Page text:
North Korea carried out a third nuclear test underground at a remote location in the northeastern part of the country, prompting new fears and international condemnation.
An assessment of the technological reasons why North Korea may soon conduct another nuclear test.
North Korea has vowed to continue expanding and strengthening its 'self-defensive military power' to cope with sanction pressures.
North Korea plans to use long-range missile technology to launch a satellite later this month despite international condemnation. There are also troubling signs that the isolated country is preparing for a third nuclear test.
While it has been known since early 2004 that the illicit proliferation network headed by A.Q. Khan of Pakistan supplied the nuclear programs of Iran, North Korea, and Libya, certain questions have not yet been resolved.
On the twentieth anniversary of the closure of Kazakhstan's nuclear site Semipalatinsk, it is important to recognize the role the former weapons testing facility plays in strengthening the verification regime of the Comprehensive Test Ban Treaty.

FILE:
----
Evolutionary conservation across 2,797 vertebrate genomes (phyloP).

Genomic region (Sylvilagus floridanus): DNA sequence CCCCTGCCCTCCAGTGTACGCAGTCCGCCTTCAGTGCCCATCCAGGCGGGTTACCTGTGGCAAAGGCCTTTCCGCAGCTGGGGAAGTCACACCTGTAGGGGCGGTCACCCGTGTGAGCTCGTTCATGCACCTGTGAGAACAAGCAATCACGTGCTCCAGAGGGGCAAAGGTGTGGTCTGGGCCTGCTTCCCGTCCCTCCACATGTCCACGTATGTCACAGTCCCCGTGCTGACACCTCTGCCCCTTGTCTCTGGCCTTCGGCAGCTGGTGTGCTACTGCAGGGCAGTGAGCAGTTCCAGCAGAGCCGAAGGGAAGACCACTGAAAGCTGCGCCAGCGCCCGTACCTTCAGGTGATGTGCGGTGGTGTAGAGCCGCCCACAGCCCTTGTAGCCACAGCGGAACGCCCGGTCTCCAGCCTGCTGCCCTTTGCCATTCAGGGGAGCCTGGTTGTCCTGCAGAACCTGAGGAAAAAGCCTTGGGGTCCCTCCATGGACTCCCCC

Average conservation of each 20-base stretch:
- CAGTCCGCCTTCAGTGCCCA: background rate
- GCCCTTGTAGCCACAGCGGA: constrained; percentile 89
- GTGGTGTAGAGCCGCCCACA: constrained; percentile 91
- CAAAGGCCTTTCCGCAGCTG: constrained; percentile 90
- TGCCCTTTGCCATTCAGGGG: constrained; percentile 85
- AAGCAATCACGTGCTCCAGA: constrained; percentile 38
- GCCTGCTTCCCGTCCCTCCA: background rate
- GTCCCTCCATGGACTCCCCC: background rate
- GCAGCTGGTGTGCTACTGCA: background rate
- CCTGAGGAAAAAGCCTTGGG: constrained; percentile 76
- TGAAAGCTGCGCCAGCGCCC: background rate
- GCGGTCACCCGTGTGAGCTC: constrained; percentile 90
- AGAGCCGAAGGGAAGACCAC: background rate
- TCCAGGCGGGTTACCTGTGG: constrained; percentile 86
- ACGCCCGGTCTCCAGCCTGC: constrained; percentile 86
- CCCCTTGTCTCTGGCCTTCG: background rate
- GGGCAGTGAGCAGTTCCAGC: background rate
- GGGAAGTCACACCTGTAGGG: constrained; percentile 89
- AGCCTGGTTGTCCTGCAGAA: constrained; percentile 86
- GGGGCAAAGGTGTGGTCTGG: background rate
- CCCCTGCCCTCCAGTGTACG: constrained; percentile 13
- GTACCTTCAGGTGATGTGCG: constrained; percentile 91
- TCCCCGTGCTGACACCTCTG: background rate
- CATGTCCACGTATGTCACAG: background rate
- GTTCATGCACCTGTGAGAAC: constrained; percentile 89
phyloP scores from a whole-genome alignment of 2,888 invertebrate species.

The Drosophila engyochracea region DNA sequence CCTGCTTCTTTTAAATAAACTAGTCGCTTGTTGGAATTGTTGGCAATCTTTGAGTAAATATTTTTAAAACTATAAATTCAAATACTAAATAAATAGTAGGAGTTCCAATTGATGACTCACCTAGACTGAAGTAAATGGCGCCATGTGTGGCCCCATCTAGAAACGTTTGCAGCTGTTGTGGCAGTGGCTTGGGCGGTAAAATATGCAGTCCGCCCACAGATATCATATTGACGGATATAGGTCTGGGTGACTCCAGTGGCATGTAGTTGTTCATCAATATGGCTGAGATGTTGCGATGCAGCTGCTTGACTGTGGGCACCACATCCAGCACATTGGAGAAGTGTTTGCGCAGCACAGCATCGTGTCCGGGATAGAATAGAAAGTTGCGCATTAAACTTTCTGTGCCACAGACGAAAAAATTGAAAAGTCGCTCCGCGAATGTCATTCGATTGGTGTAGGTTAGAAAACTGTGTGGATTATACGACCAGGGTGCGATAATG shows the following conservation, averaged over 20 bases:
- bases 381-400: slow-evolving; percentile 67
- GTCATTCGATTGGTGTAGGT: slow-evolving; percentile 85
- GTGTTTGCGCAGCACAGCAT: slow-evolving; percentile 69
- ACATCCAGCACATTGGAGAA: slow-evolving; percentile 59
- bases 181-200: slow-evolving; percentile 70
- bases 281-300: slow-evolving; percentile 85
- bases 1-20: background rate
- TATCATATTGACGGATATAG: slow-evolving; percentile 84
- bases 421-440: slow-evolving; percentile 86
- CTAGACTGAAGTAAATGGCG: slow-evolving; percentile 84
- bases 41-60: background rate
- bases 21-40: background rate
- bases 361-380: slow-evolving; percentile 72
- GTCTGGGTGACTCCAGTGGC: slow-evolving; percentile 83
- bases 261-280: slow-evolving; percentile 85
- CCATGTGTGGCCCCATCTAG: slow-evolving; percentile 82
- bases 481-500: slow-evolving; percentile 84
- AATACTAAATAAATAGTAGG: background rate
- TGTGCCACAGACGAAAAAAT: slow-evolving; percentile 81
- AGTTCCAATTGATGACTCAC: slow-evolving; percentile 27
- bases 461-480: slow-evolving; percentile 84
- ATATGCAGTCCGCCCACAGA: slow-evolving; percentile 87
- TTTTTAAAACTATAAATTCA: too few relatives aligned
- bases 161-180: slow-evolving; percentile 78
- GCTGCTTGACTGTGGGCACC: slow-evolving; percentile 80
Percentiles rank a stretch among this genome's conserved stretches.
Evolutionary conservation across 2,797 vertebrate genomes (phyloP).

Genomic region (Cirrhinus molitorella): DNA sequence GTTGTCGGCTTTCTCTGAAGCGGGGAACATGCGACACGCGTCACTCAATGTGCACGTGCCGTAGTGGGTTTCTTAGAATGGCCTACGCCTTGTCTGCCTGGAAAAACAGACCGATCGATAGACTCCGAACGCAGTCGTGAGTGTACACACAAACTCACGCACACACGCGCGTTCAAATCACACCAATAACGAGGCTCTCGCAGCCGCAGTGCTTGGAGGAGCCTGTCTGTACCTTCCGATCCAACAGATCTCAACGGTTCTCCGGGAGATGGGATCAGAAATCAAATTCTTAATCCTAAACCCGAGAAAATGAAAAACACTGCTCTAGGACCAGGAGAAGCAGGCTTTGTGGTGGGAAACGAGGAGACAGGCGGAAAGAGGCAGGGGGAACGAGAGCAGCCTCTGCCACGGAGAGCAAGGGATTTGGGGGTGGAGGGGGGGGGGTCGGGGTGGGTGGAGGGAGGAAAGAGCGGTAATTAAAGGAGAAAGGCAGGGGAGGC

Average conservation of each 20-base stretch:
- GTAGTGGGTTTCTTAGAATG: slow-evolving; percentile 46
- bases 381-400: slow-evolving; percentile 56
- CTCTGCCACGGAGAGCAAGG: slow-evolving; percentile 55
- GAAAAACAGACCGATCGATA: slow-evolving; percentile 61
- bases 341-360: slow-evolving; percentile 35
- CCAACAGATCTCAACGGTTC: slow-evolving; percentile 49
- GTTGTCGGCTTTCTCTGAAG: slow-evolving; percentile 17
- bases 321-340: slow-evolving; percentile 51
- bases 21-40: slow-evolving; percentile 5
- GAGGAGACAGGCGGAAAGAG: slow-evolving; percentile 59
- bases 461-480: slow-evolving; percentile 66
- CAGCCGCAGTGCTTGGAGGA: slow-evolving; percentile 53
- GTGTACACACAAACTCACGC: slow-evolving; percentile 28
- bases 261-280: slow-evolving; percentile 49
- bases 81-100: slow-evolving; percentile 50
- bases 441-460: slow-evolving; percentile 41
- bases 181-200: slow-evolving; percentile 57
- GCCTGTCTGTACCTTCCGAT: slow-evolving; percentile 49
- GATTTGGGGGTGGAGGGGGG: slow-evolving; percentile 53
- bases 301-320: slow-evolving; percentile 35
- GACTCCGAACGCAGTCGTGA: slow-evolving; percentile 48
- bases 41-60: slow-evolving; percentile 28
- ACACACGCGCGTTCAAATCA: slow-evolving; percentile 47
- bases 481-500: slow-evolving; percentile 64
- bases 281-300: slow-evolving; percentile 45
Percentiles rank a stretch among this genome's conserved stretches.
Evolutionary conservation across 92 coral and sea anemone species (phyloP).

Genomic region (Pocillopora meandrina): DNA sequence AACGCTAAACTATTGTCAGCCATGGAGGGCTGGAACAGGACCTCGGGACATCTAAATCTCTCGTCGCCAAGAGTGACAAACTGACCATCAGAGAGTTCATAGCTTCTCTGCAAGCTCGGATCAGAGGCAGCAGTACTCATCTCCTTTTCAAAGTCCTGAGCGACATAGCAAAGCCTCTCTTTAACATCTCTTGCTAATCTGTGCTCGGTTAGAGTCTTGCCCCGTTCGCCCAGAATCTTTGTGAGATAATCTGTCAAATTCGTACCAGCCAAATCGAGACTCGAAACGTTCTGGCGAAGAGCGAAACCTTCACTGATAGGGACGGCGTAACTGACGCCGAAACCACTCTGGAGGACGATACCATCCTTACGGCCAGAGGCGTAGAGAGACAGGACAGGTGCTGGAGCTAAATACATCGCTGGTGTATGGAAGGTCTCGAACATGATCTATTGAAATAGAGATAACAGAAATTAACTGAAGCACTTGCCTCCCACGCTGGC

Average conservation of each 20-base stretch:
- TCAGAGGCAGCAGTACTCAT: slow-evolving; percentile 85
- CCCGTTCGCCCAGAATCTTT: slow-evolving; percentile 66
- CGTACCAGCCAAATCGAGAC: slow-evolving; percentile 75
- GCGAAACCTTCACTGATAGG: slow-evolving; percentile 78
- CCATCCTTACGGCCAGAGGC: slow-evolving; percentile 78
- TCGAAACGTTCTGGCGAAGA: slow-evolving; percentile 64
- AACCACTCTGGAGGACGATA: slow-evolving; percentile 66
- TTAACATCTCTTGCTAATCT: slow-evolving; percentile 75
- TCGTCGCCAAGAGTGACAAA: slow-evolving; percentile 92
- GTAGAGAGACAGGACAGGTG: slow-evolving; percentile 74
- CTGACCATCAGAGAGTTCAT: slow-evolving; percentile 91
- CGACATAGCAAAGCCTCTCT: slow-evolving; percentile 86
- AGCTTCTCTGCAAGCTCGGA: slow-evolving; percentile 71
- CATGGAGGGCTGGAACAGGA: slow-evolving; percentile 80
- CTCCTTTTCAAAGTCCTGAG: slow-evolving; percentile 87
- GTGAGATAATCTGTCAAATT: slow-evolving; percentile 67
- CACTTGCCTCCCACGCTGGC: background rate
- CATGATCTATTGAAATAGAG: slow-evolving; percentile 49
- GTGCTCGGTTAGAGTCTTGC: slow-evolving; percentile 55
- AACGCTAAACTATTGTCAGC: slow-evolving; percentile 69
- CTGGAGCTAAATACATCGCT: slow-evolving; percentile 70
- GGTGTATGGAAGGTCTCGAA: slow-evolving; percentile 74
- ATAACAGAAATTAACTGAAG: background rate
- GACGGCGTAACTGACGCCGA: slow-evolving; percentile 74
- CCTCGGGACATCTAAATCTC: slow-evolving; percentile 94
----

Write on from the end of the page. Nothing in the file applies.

The 2011 conference focused on new actors and new agendas, reflecting the need to develop cooperative responses to challenges being posed by changing technology, distributions of political power, interest in nuclear energy, and security conditions in key regions.
The United States has neither the intention nor need to renew nuclear testing, yet its failure to ratify the CTBT undermines both the credibility of U.S. leadership and the ability of the United States to improve the detection and deterrence of testing by others.
Nuclear nonproliferation cannot be considered utopian since we know what can and should be done to achieve it. The harder question, however, is whether we can muster the political will to create the necessary geo-political and security conditions to achieve common nonproliferation goals.
A nuclear-test-free zone in the Middle East would be a realistic and practical way to lower regional tensions.